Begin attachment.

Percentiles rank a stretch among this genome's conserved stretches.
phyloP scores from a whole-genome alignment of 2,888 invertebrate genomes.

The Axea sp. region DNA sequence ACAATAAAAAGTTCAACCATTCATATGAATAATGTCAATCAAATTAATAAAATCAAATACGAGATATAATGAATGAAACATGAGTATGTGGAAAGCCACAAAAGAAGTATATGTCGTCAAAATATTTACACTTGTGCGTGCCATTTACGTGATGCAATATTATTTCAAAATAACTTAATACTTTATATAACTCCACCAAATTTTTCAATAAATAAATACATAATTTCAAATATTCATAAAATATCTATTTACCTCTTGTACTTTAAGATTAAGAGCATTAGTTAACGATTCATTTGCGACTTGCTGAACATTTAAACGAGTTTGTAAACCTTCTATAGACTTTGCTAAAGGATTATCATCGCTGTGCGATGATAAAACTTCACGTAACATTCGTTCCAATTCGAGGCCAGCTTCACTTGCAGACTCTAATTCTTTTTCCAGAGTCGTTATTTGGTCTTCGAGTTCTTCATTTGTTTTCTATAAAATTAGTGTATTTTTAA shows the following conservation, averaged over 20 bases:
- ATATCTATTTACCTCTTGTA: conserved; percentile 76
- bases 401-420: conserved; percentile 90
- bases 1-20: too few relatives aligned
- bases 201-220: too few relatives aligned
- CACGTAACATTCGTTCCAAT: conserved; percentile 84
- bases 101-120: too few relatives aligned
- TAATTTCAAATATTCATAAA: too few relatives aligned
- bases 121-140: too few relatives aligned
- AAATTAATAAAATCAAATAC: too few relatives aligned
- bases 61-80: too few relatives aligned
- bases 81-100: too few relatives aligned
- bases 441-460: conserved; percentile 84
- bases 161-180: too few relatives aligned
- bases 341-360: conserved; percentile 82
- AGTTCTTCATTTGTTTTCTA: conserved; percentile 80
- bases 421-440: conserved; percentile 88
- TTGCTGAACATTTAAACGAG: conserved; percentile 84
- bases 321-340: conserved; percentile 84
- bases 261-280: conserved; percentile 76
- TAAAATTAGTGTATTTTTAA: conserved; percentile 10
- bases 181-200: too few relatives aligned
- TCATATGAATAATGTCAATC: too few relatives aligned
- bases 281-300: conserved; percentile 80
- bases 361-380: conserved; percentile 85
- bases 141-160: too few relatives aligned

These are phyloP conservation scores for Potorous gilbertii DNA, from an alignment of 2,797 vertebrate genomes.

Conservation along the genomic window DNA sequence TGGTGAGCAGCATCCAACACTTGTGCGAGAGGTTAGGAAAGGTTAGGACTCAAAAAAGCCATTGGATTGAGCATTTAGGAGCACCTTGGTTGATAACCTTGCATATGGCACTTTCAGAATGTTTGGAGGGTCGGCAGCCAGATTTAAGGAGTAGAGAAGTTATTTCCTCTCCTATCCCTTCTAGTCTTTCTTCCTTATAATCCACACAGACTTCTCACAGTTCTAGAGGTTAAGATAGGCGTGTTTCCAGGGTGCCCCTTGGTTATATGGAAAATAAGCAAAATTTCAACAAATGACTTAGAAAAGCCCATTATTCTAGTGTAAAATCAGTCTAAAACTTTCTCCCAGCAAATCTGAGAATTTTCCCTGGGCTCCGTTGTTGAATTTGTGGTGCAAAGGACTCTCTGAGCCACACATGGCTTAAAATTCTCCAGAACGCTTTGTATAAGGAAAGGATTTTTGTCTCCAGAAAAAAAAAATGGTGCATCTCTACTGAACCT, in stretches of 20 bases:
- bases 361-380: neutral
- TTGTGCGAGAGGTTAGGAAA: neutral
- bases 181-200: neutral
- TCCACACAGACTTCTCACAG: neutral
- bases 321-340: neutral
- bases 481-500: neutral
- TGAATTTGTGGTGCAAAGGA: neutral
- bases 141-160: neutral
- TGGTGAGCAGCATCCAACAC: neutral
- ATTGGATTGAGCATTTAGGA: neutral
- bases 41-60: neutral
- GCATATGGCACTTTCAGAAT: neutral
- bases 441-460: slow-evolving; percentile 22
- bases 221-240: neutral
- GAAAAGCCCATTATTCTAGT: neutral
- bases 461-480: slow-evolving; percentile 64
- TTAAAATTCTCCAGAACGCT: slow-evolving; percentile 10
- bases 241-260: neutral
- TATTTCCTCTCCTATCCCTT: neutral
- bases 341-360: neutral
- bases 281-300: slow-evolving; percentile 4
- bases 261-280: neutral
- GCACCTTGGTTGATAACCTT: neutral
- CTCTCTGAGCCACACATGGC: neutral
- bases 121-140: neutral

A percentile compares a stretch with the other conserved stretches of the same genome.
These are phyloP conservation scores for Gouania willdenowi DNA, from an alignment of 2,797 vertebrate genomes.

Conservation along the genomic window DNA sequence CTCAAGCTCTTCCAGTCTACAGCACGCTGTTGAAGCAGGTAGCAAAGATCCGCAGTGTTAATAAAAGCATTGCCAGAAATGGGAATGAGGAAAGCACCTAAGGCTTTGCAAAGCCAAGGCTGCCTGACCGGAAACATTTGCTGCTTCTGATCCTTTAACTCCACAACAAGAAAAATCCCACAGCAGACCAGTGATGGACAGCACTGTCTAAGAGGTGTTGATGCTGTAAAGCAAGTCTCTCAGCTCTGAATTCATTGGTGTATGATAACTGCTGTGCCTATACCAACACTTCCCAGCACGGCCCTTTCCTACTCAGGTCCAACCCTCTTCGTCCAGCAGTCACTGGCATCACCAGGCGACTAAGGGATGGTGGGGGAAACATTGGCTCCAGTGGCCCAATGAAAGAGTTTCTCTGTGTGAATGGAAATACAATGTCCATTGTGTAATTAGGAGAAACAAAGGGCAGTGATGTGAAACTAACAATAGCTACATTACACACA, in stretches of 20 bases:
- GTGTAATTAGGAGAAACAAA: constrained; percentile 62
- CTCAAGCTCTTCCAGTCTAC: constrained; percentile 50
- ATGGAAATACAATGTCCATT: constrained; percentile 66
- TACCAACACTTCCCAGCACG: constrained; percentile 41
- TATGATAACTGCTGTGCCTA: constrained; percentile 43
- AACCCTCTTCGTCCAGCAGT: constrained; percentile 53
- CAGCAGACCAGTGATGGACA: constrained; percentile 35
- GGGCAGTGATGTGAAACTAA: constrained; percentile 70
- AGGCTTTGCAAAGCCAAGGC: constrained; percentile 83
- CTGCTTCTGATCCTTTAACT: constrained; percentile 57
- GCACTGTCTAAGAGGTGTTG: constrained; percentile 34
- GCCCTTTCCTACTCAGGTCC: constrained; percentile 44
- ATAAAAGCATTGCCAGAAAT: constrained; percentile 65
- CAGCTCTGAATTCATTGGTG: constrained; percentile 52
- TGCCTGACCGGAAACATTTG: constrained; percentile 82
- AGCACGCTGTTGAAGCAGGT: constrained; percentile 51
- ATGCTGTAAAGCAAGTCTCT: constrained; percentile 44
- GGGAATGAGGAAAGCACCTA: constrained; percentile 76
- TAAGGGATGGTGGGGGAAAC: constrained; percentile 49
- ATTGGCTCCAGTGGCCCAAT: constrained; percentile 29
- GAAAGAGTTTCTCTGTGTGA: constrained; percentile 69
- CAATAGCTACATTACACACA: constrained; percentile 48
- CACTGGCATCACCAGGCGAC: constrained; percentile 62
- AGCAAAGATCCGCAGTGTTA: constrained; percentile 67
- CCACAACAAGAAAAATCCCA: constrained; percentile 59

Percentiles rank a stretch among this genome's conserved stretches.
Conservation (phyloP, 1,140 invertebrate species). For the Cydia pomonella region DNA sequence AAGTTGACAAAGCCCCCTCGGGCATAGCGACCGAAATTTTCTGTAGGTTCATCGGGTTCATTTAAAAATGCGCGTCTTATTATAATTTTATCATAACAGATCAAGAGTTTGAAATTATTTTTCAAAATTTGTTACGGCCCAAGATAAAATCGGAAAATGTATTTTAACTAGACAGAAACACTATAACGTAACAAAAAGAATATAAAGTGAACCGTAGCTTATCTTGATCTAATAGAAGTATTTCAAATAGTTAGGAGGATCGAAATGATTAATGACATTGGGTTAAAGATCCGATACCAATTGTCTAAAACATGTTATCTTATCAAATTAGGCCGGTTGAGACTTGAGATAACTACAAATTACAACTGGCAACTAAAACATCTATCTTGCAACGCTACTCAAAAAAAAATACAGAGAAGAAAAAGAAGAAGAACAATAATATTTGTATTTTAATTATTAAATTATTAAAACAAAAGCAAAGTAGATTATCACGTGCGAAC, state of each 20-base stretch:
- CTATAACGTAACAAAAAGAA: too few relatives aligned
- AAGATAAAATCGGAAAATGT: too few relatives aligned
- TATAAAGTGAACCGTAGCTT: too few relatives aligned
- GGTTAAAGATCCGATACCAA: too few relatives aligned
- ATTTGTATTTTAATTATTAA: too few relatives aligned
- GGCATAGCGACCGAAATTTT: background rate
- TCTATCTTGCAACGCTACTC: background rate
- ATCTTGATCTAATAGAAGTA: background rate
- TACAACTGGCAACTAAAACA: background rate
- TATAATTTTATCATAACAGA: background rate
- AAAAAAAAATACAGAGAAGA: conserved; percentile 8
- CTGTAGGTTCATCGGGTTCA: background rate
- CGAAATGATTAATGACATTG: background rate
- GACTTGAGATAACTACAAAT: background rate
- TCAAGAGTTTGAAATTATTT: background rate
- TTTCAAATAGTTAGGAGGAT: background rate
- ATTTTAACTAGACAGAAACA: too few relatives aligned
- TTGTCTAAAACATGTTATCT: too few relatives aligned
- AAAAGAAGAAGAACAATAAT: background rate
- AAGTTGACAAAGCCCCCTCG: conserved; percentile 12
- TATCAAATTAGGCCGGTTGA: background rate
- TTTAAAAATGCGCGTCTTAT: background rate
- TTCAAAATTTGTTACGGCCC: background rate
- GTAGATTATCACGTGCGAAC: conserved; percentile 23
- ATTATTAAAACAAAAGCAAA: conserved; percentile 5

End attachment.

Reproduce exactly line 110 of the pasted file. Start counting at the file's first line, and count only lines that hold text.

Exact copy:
- ATTATTAAAACAAAAGCAAA: conserved; percentile 5